Make-whole clauses (also known as prepayment premiums, call premiums or call protection) are provisions in financing transactions that require the borrower to make a specified payment to the lender if a loan is prepaid before the scheduled maturity. This payment is typically made by the borrower as a lump sum upon early termination and is designed to compensate the lender for the loss of the anticipated yield that lenders expect when providing (or committing to provide) the financing over a specified term.
When drafting make-whole provisions it is important to consider the threshold question of whether the provision would be enforceable under the law of the contract. Under New York law, a make-whole provision generally will be considered tantamount to liquidated damages provisions in contracts. Such liquidated damages provisions may be enforceable in circumstances where actual damages are difficult to calculate, and the premium being paid by the borrower is proportional to the loss incurred by the lender. New York courts will consider whether the lender’s damages are difficult to ascertain, and whether the contract’s proposed formula for calculating the make-whole or prepayment premium is proportional to the loss suffered by the lender. In contrast, however, New York courts will not enforce liquidated damages provisions that function mainly as a penalty or that are otherwise punitive to the borrower. Make-whole provisions should also clearly state that they are liquidated damages, and should not represent an unreasonable percentage of the principal amount of the loan (courts have varied on what is an unreasonably high percentage). Finally, a New York court also will consider if the make-whole premium actually has been triggered under the terms of the debt instrument. Accordingly, it may be helpful to provide that the payment of prepayment premiums are crystalized prior to the filing of a bankruptcy and that the trigger occurs whether the prepayment is voluntary or involuntary.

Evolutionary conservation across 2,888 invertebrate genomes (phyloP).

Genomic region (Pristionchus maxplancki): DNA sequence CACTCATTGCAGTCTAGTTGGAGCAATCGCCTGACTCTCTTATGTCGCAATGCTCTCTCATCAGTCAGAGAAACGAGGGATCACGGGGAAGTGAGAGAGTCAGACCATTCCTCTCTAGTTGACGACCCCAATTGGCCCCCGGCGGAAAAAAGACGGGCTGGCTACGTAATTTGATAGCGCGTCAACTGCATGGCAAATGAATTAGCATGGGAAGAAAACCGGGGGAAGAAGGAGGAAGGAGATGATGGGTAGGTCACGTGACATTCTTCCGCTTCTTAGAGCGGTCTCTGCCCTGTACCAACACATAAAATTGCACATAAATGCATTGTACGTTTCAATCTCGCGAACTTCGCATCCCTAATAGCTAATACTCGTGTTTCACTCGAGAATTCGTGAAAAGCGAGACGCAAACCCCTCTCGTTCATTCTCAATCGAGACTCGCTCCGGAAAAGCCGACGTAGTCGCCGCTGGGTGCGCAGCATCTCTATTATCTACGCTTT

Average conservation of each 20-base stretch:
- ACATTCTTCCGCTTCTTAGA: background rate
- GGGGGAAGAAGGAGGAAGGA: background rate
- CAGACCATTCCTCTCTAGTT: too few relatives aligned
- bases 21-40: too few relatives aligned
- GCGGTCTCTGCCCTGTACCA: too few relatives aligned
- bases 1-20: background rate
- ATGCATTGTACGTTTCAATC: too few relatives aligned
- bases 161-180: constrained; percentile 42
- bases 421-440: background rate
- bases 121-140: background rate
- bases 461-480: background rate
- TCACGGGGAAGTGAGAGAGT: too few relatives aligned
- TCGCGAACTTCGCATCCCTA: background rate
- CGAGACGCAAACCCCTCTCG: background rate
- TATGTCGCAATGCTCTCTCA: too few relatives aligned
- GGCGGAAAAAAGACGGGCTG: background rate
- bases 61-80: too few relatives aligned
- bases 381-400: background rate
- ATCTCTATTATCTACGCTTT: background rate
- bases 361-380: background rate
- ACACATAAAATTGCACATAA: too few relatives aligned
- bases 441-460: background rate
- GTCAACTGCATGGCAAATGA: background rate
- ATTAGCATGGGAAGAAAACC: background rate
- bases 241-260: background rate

Lenders should bear in mind that, in a bankruptcy case, their entitlement to a prepayment premium or make-whole can be challenged. Indeed, make-wholes and prepayment premiums have been the source of much litigation in recent chapter 11 cases. Because section 502(b)(2) of the Bankruptcy Code provides that a claim is disallowed “to the extent that . . . such claims is for unmatured interest,” parties have used this to challenge claims for make-wholes and prepayment premiums. Two leading examples of bankruptcy challenges to the enforceability of make-whole clauses are In re Ultra Petroleum Corp., 51 F. 4th 138 (5th Cir. 2022) (“Ultra”) and Wells Fargo Bank N.A. v. The Hertz Corp. (In re The Hertz Corp.), Case No. 1:21-ap-50995, Dkt. No. 71 (Bankr. D. Del. Nov. 21, 2022) (“Hertz”), where the courts disallowed lender claims for make-whole premiums, finding that such payments represented payments of unmatured interest under Section 502(b)(2) of the Bankruptcy Code. The court in Ultra initially declined to enforce the make-whole payment on the grounds that the payment was unmatured interest. However, over the course of the bankruptcy, as natural gas prices increased following its bankruptcy filing, Ultra became massively solvent. The court ultimately allowed for payment of the make-whole amount pursuant to the “solvent debtor” exception to Section 502(b)(2), which allows for payment of unmatured interest if the debtor is solvent. In Hertz, the court likewise disallowed the lender’s claim for the make-whole premium as post-petition interest. However, the Delaware Bankruptcy Judge in Hertz certified that decision for direct appeal to the Third Circuit, given that there is a burgeoning circuit split on the enforcement of such provisions. No decision on the appeal has yet been issued.
In light of the complexity of these issues and the potential for disputes over the enforceability of prepayment provisions, lenders negotiating such clauses should carefully consider whether the premium accurately represents the actual damages that would be incurred by the lender upon prepayment, and whether the make-whole premium is reasonable as a percentage of the principal amount of the loan. They also should be mindful of the other criteria that courts have used, both in and outside of the bankruptcy context, to enforce such provisions. We will provide further updates on this evolving area of the law as the case law develops.